From a young age, my parents made it clear that there were a limited number of ‘acceptable professions’ that I should pursue: doctor, lawyer, accountant or engineer. I think this was driven by transferable skills that could earn a living anywhere in the world being crucial to my parents’ generation.
When they came to the UK from India in the 1970s they had no idea how long they would stay, or how they would be treated, so having the ability to work anywhere was important to them. Both of my parents are doctors and so they expected me to choose the same profession. While I enjoyed science at school, I preferred subjects like history, which led me away from thinking about the medical profession as a career. I certainly feel like I rebelled by choosing the path of a lawyer.
I studied history and politics at the University of Warwick and was one of only two South Asian students on my course. My interest in politics came from New Labour under Tony Blair, and we often talked politics at the dinner table.
I was in my late teens around the time of the 7/7 attacks in London and I noticed a significant change in how I was treated, especially when travelling or encountering law enforcement. To some extent, this shift in other people’s perceptions has not changed since then. For example, every time I fly I’m subjected to some form of extra security check, which of course I’m always told is random. The vast majority of my South Asian friends have the same experience.
The route from history to law via the conversion course is a well-trodden path. During my undergraduate degree, I completed a summer vacation placement with Reed Smith, following which I was delighted to be offered a training contract commencing in 2011. Upon qualification in 2013, I joined the structured finance team. I’ve been with them ever since and was promoted to partner in January this year.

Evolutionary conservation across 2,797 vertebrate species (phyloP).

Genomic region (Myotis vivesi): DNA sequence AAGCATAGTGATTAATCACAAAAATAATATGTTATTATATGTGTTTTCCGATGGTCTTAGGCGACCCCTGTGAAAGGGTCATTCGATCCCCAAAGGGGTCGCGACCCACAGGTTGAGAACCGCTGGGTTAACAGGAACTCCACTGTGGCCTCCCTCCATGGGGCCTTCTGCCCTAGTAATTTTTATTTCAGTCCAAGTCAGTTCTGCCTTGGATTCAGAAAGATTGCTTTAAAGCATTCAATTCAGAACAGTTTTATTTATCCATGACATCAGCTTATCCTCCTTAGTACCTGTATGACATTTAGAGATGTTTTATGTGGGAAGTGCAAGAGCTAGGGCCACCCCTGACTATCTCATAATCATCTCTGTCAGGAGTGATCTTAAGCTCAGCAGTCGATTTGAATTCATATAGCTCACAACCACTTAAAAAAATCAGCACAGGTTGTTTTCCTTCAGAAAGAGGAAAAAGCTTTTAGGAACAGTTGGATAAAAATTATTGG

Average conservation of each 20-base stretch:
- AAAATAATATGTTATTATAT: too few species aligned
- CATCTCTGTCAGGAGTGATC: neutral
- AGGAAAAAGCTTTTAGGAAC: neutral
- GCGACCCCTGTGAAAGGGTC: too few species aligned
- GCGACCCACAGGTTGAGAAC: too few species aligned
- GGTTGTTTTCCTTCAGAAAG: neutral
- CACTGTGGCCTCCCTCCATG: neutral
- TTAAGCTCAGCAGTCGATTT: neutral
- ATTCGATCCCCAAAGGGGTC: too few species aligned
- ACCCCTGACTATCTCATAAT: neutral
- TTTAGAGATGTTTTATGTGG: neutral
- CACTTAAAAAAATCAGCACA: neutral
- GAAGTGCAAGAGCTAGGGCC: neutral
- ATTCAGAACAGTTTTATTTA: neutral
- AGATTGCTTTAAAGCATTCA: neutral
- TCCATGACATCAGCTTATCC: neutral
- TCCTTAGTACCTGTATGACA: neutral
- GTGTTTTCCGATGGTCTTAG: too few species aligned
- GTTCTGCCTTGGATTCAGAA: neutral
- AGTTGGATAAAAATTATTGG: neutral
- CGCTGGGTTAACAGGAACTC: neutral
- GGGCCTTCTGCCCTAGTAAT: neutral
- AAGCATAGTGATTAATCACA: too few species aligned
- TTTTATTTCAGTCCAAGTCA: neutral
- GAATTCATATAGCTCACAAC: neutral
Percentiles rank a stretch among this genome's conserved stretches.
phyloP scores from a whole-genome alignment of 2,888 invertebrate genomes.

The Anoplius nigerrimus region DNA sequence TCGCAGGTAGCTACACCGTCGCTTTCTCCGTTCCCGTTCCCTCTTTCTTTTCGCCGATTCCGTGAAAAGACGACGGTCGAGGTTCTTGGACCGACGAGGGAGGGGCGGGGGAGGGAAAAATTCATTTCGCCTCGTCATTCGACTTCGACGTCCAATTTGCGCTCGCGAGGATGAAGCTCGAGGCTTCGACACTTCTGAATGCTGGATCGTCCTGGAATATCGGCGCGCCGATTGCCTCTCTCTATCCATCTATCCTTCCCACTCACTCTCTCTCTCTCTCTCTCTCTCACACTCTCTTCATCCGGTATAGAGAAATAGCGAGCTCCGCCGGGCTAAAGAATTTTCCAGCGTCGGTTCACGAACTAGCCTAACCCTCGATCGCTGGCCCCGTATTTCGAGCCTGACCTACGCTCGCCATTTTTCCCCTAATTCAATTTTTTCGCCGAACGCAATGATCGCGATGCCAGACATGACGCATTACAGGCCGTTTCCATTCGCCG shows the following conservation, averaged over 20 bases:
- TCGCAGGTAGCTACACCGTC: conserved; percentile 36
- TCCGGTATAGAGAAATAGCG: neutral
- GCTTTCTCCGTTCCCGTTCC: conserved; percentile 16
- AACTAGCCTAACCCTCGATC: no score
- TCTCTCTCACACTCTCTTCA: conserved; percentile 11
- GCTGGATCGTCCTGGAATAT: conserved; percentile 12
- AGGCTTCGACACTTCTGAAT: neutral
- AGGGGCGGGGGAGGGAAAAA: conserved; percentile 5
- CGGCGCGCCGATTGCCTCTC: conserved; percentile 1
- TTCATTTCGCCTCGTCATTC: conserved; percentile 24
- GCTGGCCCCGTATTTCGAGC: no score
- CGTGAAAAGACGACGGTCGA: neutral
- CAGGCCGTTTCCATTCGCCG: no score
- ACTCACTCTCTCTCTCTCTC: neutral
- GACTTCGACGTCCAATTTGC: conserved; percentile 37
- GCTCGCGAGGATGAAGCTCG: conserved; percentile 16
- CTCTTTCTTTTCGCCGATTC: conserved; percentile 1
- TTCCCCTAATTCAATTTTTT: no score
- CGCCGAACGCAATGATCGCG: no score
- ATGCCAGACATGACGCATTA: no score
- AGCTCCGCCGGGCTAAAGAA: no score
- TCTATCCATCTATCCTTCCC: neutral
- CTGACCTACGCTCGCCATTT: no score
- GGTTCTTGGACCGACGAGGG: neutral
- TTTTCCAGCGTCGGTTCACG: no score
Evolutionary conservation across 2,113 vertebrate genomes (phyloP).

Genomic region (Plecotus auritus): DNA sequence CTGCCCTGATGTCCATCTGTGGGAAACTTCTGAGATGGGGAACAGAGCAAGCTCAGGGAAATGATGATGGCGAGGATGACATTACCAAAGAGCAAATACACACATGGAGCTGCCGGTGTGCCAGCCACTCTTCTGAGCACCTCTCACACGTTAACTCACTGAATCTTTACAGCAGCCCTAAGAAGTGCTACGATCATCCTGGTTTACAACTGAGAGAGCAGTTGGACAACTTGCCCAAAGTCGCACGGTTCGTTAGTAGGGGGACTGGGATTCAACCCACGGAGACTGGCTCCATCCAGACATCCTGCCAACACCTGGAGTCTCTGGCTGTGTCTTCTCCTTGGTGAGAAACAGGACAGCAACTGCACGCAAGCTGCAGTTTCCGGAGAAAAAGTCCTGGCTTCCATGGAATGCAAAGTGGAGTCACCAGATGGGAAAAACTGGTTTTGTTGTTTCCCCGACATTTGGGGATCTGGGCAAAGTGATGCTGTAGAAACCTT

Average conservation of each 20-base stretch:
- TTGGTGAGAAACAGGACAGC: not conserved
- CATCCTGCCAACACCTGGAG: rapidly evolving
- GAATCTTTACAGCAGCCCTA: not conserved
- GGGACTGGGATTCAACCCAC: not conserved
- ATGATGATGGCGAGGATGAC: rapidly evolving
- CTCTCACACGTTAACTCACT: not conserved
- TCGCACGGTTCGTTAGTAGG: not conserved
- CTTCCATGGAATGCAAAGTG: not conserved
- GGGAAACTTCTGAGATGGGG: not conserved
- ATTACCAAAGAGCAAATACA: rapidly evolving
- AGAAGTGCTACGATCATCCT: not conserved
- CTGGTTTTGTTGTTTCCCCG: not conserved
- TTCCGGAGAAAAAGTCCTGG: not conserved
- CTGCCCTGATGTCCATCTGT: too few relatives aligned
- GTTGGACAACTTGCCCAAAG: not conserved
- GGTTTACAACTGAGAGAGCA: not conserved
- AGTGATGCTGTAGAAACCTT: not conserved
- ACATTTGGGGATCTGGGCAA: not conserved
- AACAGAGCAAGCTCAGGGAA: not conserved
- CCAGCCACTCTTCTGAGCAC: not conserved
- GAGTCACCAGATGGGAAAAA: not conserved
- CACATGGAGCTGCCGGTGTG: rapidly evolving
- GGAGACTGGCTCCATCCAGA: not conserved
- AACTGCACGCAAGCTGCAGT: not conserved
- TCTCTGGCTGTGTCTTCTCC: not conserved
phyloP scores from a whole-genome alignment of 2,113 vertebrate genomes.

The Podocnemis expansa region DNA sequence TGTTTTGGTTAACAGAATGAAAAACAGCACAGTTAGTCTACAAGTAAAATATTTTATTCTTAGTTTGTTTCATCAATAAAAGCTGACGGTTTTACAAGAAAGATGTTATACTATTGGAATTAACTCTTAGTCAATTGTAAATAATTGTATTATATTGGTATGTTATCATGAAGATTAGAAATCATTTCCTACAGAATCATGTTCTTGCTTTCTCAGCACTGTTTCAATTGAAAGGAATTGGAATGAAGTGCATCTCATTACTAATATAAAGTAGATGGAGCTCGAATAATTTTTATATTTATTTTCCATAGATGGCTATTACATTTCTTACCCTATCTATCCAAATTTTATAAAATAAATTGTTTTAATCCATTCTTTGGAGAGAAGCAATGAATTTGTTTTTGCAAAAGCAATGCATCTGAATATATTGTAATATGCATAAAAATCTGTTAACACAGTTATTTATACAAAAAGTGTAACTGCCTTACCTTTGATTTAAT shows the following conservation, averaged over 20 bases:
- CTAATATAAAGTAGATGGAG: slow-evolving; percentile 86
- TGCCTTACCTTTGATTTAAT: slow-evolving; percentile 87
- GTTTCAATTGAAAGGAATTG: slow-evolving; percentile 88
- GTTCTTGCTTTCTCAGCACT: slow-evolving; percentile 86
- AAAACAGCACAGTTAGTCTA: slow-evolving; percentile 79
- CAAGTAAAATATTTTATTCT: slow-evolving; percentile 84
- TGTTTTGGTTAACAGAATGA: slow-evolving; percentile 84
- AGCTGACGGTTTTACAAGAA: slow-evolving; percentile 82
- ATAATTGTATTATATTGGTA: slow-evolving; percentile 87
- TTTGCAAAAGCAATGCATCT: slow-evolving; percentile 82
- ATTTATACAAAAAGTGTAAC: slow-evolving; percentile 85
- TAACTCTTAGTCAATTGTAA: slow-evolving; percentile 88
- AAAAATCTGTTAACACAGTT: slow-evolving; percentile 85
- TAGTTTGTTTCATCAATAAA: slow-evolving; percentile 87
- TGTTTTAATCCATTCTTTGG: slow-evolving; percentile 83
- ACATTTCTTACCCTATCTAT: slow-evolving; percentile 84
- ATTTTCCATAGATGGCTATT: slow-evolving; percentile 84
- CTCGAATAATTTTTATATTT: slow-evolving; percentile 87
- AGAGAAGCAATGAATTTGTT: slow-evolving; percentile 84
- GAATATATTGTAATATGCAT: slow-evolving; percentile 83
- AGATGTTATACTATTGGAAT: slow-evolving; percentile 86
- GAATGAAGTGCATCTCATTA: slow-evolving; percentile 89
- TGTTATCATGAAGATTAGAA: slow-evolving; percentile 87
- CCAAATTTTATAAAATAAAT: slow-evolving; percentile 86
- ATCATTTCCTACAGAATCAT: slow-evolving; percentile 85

'I encourage younger South Asian lawyers to be proud of their heritage and culture, and more open about it than I was when I was younger'
Life as a professional from a South Asian background brings unique challenges. My parents always taught me to work hard, focus on learning and keep my head down. That was the necessary path when they arrived in the UK but things have changed over time. I was often the only brown person in a room but never felt that, in itself, held me back.
The murders of George Floyd, Breonna Taylor and Ahmaud Arbery in 2020 brought my relationship with race into stark focus. My parents repeated to me growing up ‘You’re going to have to work twice as hard as white colleagues to get the same results’. I’d taken this as read as a child, but now I realise that this was accepting a form of racism as the norm.
The biggest issue for me is that many people don’t appreciate that South Asian professionals, in law or other areas, regularly experience racism. Racism still exists as an everyday fact for most of the South Asian community. From being called the ‘P word’ in the street to being subjected to extra searches every time you go through an airport, the discrimination is real and it hurts.
My parents came to this country and built a successful life, and I had the confidence to think I’d be able to do likewise. Alongside instilling a fierce work ethic, my dad introduced me to cricket as a child and I had no option but to support India, thereby failing Norman Tebbit’s test for South Asians born in the UK.
Following the game remains my biggest passion outside work. As a young man, I looked to sports stars, especially Indian cricketers such as Sachin Tendulkar or MS Dhoni as my role models – elite sportsmen who coped with the pressure of carrying the dreams of a billion Indian cricket fans every time they took to the pitch.
I encourage younger South Asian lawyers to be proud of their heritage and culture, and certainly more open about it than I was when I was younger. I’d also encourage them to take advantage of the many professional and cultural bodies to network with those from a South Asian community – your shared experiences will help to build connections.
I hope that junior South Asian lawyers, and those of all ethnicities, feel comfortable and confident to be their authentic selves in the workplace. Doing so will help them flourish as professionals and educate others about the richness of their cultures.
South Asian Heritage Month runs until 17 August